If a man feels a slight, remote attraction to members of the same sex, but in practice successfully controls himself, does he need to tell someone he is dating about his inclination? If he is certain that he desires and wishes to marry a woman, that he will be able to be happy with his wife, that he will be able to give her the pleasure that she deserves, and that he will be able to remain faithful, then he is not obligated to tell her.
However, if his homosexual inclination is strong enough that he is uncertain that he will be able to give his wife pleasure, and even more so if he is uncertain that he will be able to stay faithful, he must disclose this to the woman he is dating. Then she can decide whether or not she trusts him to be able to lovingly and happily build a faithful home with her.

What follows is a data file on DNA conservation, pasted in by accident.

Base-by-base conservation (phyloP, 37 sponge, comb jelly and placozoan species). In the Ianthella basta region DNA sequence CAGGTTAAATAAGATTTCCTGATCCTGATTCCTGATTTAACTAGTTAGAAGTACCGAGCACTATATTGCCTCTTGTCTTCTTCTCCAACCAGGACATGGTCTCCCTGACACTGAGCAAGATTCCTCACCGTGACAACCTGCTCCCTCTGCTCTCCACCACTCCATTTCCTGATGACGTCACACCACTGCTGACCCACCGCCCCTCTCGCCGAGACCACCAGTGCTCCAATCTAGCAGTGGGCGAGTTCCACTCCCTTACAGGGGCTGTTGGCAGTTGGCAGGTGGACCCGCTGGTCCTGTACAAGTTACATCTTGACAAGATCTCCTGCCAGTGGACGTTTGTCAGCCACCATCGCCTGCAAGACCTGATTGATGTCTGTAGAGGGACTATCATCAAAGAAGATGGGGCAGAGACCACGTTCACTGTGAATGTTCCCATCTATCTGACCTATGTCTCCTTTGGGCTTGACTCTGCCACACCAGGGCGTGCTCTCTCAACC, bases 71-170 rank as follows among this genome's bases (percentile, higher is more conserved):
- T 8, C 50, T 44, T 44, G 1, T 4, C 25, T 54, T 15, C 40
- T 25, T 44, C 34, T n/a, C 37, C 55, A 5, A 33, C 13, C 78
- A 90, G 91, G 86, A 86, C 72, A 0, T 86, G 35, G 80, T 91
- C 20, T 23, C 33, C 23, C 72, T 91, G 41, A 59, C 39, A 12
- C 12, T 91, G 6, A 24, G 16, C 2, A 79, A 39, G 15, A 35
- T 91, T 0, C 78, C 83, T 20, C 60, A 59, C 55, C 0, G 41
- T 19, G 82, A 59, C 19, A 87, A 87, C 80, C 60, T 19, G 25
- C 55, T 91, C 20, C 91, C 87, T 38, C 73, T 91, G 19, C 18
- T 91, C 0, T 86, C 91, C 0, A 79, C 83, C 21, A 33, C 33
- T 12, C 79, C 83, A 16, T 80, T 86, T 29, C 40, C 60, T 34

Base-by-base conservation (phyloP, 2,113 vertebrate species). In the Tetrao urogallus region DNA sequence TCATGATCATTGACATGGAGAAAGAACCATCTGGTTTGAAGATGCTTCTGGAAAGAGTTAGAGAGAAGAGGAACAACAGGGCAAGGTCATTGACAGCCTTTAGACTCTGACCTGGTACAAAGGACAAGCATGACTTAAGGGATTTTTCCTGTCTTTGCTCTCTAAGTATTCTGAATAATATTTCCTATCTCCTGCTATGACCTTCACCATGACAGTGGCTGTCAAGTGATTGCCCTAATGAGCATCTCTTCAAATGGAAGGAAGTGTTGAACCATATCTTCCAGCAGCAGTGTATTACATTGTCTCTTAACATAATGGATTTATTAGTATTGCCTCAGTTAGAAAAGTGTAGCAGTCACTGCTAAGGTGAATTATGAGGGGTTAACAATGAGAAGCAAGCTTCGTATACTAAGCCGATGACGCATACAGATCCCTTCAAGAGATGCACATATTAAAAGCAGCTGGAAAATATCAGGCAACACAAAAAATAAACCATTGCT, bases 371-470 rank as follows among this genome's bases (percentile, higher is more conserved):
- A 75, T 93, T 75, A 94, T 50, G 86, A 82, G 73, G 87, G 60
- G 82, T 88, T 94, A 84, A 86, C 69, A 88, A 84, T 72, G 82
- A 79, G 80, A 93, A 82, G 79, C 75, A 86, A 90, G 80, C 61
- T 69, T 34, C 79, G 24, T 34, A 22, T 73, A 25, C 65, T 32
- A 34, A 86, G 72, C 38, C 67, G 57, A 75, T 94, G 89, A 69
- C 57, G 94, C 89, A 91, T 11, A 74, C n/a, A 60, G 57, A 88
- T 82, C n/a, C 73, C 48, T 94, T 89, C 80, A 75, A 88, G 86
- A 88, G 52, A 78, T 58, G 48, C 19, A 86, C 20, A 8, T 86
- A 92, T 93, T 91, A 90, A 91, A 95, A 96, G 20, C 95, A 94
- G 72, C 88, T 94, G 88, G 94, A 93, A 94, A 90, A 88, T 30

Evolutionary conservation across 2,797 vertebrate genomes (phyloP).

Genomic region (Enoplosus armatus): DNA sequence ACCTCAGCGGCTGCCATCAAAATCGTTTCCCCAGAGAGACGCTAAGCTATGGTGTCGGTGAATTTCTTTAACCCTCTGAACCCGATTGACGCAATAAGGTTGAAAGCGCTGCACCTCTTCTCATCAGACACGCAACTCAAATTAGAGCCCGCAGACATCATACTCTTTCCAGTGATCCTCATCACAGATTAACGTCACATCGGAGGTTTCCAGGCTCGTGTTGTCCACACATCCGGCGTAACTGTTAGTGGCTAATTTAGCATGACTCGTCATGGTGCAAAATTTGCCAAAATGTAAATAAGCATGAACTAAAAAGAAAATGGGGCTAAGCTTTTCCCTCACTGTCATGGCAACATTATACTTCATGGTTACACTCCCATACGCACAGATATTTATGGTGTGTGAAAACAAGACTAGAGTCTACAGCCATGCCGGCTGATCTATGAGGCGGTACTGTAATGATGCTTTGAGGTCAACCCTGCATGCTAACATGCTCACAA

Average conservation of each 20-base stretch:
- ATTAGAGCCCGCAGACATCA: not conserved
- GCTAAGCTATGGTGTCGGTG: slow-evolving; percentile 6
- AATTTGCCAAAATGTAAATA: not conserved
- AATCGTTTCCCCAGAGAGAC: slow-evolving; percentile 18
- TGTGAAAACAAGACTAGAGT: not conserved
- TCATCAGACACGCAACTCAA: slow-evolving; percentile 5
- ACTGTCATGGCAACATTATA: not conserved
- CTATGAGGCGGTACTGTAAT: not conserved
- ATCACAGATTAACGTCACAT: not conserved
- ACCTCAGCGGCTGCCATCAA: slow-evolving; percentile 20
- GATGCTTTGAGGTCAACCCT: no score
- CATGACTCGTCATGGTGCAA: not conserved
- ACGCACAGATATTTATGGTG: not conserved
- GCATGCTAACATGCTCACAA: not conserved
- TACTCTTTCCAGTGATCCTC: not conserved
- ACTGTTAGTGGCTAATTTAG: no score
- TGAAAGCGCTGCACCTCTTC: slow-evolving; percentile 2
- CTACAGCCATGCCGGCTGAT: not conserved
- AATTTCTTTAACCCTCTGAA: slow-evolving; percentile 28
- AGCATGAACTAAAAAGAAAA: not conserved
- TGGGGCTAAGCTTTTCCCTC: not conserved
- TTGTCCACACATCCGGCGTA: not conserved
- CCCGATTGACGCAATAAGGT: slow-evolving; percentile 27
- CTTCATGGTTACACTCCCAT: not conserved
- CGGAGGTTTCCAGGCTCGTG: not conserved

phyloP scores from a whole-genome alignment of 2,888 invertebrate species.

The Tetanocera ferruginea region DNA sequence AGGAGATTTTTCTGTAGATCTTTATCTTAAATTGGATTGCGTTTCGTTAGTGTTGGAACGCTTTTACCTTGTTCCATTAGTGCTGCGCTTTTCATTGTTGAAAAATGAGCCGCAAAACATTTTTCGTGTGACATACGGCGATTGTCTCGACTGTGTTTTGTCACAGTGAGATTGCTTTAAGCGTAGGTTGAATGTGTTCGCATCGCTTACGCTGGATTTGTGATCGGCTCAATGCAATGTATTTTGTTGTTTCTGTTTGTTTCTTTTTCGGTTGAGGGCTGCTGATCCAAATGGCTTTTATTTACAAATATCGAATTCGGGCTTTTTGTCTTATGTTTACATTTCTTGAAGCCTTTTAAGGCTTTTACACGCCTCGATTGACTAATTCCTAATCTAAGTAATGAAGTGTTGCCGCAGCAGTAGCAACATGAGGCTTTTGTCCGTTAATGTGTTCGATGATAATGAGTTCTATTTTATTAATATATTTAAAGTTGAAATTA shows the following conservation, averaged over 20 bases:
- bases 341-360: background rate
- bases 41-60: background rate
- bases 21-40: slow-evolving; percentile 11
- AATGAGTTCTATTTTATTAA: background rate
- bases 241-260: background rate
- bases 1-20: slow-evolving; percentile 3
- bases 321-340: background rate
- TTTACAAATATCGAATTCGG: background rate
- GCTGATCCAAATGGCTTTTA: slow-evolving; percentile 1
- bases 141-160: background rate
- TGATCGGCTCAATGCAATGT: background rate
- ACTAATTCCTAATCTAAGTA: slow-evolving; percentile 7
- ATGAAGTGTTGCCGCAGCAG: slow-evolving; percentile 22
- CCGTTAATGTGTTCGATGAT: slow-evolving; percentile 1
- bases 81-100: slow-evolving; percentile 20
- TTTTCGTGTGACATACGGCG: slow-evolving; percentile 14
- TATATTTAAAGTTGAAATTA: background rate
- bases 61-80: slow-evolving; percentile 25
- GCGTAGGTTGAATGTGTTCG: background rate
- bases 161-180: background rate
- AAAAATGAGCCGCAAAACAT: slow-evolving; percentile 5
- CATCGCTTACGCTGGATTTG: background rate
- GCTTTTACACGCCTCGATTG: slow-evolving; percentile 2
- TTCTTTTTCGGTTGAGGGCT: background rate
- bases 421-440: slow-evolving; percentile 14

In every case of uncertainty, a rabbi or a God-fearing specialist should be consulted. All of the above applies equally to a woman who experiences same-sex attraction.
If a man who is a practicing homosexual marries without telling his wife about it, and when she finds out, she immediately wants to end the marriage, then in certain cases, if it is difficult to extract a get from the husband, a rabbinical court can annul the marriage without a get. This is because the marriage was entered into under false pretenses (mekaḥ ta’ut), and thus was never valid (Igrot Moshe, EH 4:113).